Sen. Barbara Boxer this afternoon released a 15-point plan she thinks will help stop foreclosures in California.
“Time is not our friend,” Boxer said during a telephone press conference. “We are in a crisis, and we need to stop the bleeding.”
Boxer expressed specific concern about the 8,000 homes lost to foreclosure last year in Merced, Stanislaus, and San Joaquin counties. That was approximately 1 of every 50 homes in the region.
“What you have is a vicious cycle because as values go down, it doesn’t pay for people to stay in their homes (or try to avoid foreclosure),” Boxer said.
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She said foreclosed homes too often are abandoned without maintenance and become eyesores. “If a neighborhood starts going downhill, the home prices keep going down.”
Those lower prices then cause more foreclosures
“We’ve got to stem the tide,” Boxer said. “We’re in a downward spiral, and if this is allowed to free fall ... there’s no telling the impact it will have on communities.”
Here’s Boxer’s 15-point action plan for stopping the foreclosures:
- Turn foreclosure roundtables into ongoing community working groups to address the crisis in the months and years ahead.
- Ensure that new Department of Housing and Urban Development funding for counseling reaches California communities quickly and effectively, and that HUD and the Federal Housing Administration are working to ensure that California borrowers are able to access their full range of products and services.
- Work closely with the HOPE NOW coalition and major California lenders and servicers to ensure they live up to the commitments they have already made to freeze interest rates and speed up the review and modification process. HOPE NOW is an alliance of counselors, investors, lenders and servicers that is working to maximize outreach efforts to homeowners in distress.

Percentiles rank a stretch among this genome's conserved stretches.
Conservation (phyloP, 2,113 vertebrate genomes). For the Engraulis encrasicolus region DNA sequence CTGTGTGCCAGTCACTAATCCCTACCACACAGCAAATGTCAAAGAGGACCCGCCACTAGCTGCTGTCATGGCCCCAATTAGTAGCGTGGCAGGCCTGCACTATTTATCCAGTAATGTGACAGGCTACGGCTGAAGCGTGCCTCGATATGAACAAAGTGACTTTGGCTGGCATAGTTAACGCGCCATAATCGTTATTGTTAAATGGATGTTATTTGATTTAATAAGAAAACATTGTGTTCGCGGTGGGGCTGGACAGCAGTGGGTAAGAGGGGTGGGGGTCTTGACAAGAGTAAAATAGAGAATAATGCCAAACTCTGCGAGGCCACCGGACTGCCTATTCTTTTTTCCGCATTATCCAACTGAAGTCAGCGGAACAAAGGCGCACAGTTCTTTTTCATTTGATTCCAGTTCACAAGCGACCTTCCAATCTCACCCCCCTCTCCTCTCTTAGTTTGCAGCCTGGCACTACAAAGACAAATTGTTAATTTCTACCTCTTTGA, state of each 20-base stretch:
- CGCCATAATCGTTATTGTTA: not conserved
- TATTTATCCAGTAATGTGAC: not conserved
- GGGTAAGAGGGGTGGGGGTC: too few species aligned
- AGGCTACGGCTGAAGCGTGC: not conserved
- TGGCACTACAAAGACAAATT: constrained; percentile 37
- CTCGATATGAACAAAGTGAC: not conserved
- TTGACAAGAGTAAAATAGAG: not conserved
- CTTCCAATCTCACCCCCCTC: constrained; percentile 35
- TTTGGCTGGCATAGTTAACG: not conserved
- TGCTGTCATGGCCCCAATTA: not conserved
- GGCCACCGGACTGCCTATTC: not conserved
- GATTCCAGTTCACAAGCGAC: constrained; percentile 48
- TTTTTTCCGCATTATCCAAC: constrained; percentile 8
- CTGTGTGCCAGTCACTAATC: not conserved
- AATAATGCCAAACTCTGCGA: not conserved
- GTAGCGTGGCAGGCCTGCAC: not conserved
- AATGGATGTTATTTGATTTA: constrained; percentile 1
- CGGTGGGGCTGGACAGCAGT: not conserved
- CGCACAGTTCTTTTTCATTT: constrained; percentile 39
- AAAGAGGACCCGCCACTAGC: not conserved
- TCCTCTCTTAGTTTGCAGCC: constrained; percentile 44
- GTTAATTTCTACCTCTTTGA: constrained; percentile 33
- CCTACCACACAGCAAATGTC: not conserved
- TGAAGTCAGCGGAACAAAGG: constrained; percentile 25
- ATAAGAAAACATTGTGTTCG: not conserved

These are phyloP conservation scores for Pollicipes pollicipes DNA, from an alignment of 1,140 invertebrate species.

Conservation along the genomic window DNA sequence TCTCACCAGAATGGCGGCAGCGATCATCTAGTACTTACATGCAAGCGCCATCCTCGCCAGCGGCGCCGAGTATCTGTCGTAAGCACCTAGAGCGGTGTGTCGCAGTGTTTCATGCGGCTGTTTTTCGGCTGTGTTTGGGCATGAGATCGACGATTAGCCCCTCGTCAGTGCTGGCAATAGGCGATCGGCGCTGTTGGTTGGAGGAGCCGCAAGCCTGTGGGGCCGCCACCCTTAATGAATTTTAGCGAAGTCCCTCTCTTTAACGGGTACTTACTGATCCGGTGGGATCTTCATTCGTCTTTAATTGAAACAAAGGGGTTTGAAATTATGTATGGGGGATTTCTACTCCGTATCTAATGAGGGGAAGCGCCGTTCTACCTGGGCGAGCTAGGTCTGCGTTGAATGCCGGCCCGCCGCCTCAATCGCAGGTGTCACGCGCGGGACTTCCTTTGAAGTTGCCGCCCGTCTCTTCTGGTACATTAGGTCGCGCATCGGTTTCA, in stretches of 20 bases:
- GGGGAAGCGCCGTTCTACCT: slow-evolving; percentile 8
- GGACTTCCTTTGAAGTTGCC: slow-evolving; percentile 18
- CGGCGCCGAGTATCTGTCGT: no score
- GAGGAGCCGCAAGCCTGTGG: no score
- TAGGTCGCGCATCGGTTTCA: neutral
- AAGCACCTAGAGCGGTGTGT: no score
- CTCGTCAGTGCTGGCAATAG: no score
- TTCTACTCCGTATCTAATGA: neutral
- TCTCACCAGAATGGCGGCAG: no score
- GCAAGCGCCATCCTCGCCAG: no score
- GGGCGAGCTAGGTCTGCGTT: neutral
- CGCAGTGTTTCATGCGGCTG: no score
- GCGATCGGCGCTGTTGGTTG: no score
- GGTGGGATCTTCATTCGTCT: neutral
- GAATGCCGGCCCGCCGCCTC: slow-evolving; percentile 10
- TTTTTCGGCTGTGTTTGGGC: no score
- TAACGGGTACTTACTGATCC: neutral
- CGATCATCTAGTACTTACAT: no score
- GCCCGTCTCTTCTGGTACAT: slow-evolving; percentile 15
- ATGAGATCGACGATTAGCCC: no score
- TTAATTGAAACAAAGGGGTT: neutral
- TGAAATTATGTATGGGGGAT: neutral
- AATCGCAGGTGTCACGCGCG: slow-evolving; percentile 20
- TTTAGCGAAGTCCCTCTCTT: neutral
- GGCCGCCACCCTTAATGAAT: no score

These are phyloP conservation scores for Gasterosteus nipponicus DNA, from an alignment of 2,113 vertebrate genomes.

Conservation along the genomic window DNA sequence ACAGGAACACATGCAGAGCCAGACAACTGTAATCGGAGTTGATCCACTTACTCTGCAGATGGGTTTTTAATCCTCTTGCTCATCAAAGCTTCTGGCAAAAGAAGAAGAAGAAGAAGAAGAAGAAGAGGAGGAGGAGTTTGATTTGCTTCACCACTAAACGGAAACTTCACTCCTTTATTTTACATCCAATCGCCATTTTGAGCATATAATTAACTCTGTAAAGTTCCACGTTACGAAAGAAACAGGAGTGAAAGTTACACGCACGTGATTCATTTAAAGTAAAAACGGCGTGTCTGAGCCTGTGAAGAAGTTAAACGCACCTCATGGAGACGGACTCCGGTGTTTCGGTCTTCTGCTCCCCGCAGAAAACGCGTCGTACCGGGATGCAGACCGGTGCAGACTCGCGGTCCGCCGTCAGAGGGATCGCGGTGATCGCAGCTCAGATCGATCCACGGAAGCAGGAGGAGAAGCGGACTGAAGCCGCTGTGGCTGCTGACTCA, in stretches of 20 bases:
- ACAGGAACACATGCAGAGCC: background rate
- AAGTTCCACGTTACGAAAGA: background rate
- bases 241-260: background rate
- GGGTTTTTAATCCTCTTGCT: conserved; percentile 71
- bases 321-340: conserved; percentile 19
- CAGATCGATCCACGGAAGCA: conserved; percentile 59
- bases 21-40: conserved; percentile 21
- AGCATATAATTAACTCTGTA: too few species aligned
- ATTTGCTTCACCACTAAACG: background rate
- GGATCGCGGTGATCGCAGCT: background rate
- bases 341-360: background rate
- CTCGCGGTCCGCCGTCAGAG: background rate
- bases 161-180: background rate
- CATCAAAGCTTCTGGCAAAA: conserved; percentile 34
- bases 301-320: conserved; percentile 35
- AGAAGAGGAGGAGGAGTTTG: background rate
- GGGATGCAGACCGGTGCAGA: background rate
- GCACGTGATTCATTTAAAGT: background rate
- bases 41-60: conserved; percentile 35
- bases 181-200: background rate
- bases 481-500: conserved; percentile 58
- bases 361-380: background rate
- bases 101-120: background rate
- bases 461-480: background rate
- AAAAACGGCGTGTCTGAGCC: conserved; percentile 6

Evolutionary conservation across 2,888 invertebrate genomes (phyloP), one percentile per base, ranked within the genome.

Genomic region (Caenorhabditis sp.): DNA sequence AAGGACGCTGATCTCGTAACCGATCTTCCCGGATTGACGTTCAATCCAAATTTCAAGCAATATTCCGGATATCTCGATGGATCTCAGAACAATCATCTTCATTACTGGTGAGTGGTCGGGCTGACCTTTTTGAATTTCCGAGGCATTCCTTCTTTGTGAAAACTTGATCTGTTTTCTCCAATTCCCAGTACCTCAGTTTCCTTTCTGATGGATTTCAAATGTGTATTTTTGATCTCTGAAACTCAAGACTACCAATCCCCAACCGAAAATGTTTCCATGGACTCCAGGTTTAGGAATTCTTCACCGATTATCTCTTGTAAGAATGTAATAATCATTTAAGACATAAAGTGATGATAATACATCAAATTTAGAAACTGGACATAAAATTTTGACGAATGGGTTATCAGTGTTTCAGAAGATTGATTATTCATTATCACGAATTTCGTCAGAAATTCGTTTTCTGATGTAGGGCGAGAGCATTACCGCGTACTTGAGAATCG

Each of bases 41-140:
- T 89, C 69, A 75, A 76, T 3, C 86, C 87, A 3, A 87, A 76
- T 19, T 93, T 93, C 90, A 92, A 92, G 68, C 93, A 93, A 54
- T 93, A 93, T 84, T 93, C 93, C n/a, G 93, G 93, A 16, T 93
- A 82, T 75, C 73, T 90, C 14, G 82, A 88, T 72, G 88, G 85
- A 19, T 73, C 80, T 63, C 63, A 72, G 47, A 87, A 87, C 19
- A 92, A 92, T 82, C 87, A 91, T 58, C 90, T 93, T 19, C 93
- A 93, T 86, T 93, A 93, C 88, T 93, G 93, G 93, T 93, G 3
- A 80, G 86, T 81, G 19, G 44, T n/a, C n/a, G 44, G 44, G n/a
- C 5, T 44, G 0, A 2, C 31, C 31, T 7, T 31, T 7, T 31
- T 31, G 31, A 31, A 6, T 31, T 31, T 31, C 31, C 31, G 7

- Congress should immediately explore initiatives that would freeze interest rates for borrowers in danger of foreclosure.
- Allow bankruptcy judges to modify unaffordable mortgages on a homeowner’s primary residence, the same power judges already have for vacation homes or investment property.
- Insist that the U.S. Federal Reserve and the Office of Thrift Supervision require Bank of America and Countrywide Financial to demonstrate significant progress in modifying loans as a condition of approving their merger.
- Advocate new Community Development Block Grant funds for the purchase and rehabilitation of foreclosed properties. Funds should go to local governments in the most affected areas and could be used to maintain or purchase foreclosed homes in order to preserve and protect our communities.
- Advocate additional funding for nonprofits to help existing and future borrowers by providing foreclosure prevention activities, including counseling and legal services, training and capacity building, and pre-purchase counseling for all subprime loans.
- Advocate for the higher loan limits for FHA, Fannie Mae and Freddie Mac qualifying loans. The Senate-passed FHA modernization bill would raise FHA loan limits from the current $362,790 up to a maximum of $417,000, while the House-passed bill would allow for FHA loans up to nearly $830,000.
- Expand the Federal Trade Commission’s enforcement authority to cover unfair and deceptive acts and practices committed by federally chartered depository institutions, which are currently governed by the federal financial regulators. FTC already has enforcement authority over non-depository institutions.
- Support local government requirements that lenders maintain foreclosed properties.
- Establish licensing and registration requirements for all loan originators and provide funding for anti-fraud enforcement activities.
- Request a Government Accountability Office study on different options to establish a land trust to purchase the land beneath foreclosed properties and allow existing structure to be resold to homeowners at reduced price.
- Require that homeowners be notified whenever their loan is sold so that the holder of the loan can be easily identified and contacted.
- Provide funding for and encourage high school financial literacy programs.